Speaking after an emergency meeting held by members of the group after a dramatic fall in prices, ICCO’s chairman Luis Valverde told reporters in Adidjan, Cote d'Ivoire's commercial capital, that the cocoa industry was now in a state of emergency.
"We are in a crisis, in a price crisis," he said. "The last six months have been terrible, and the forecast is even worse."
Cocoa futures in New York have plunged more than 40 percent in the past year — their lowest in four years — amid a worldwide glut caused by bumper harvests in West Africa.
Valverde said growers in the cocoa industry were planning to coordinate production to control supply and would work together to solve the crisis.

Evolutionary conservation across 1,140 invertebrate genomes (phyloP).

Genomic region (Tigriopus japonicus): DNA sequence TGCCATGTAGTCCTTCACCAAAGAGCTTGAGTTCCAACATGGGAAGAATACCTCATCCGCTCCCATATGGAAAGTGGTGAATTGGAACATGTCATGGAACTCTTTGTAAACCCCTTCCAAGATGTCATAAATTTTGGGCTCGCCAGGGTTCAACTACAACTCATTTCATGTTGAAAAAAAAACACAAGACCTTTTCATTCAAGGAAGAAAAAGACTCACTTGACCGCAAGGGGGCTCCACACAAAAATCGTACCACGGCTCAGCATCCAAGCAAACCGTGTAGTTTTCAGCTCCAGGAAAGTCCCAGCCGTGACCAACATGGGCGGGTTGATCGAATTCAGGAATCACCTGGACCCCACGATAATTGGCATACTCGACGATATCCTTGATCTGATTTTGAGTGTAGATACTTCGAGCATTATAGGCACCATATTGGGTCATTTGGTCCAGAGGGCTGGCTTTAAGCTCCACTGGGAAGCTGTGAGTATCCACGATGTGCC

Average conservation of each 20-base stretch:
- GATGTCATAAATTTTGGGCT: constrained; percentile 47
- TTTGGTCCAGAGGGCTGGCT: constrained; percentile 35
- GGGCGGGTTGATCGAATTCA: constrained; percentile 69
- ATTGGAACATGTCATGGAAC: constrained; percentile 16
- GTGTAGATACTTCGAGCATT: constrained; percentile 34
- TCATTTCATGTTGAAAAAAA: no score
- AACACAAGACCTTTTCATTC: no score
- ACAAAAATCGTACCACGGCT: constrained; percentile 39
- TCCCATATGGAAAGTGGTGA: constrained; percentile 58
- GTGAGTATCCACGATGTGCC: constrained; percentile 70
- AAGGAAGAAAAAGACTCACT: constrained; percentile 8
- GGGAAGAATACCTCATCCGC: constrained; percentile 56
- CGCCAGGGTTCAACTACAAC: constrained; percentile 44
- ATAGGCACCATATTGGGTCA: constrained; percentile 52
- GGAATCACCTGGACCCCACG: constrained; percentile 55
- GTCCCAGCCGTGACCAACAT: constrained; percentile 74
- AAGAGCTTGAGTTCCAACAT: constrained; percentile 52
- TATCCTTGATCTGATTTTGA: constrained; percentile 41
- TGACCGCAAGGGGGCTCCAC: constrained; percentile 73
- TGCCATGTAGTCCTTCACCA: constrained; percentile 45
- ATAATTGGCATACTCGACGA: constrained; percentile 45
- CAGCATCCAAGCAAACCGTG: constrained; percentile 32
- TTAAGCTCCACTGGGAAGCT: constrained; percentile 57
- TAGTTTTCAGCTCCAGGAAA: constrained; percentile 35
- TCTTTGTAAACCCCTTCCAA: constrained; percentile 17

"The number one point that we all agree is that all the decisions that we make regarding our production are not as they used to be," he said. "We cannot make sole decisions, we must make decisions as a group."
The plummeting prices have been hurting the finances of producing nations and the incomes of hundreds of thousands of small-scale farmers, according to Reuters.
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